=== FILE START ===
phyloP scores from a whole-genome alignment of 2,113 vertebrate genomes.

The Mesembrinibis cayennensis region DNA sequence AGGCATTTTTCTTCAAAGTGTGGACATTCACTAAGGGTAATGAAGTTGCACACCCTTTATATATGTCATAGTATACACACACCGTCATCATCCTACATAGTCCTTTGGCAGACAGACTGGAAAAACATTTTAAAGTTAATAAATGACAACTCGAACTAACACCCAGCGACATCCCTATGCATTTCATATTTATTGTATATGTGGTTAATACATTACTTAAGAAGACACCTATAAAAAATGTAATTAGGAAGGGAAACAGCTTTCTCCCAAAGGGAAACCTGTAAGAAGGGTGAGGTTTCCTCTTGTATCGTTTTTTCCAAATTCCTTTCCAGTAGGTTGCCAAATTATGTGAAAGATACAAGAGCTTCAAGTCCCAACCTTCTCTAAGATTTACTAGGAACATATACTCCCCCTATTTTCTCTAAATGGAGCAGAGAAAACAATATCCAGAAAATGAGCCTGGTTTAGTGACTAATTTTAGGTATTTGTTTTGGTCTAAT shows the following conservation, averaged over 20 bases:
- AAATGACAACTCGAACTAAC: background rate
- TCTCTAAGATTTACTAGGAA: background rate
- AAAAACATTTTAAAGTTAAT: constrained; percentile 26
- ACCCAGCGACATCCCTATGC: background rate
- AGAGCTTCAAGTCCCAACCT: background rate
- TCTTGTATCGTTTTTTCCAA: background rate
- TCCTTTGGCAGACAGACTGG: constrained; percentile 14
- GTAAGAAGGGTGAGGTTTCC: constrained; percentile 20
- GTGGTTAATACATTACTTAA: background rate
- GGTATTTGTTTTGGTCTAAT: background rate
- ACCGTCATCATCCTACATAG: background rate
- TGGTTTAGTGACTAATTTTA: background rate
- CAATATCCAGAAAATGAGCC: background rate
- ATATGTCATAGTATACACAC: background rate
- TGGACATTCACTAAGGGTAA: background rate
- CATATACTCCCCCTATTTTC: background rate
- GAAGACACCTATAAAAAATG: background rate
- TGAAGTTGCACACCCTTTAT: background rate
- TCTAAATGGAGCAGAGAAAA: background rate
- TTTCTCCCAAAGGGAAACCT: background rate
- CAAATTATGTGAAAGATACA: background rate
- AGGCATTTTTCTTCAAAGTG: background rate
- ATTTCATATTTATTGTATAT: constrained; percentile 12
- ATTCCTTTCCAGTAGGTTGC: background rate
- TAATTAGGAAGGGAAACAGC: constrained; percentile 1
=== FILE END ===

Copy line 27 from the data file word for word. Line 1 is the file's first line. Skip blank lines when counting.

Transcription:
- TAATTAGGAAGGGAAACAGC: constrained; percentile 1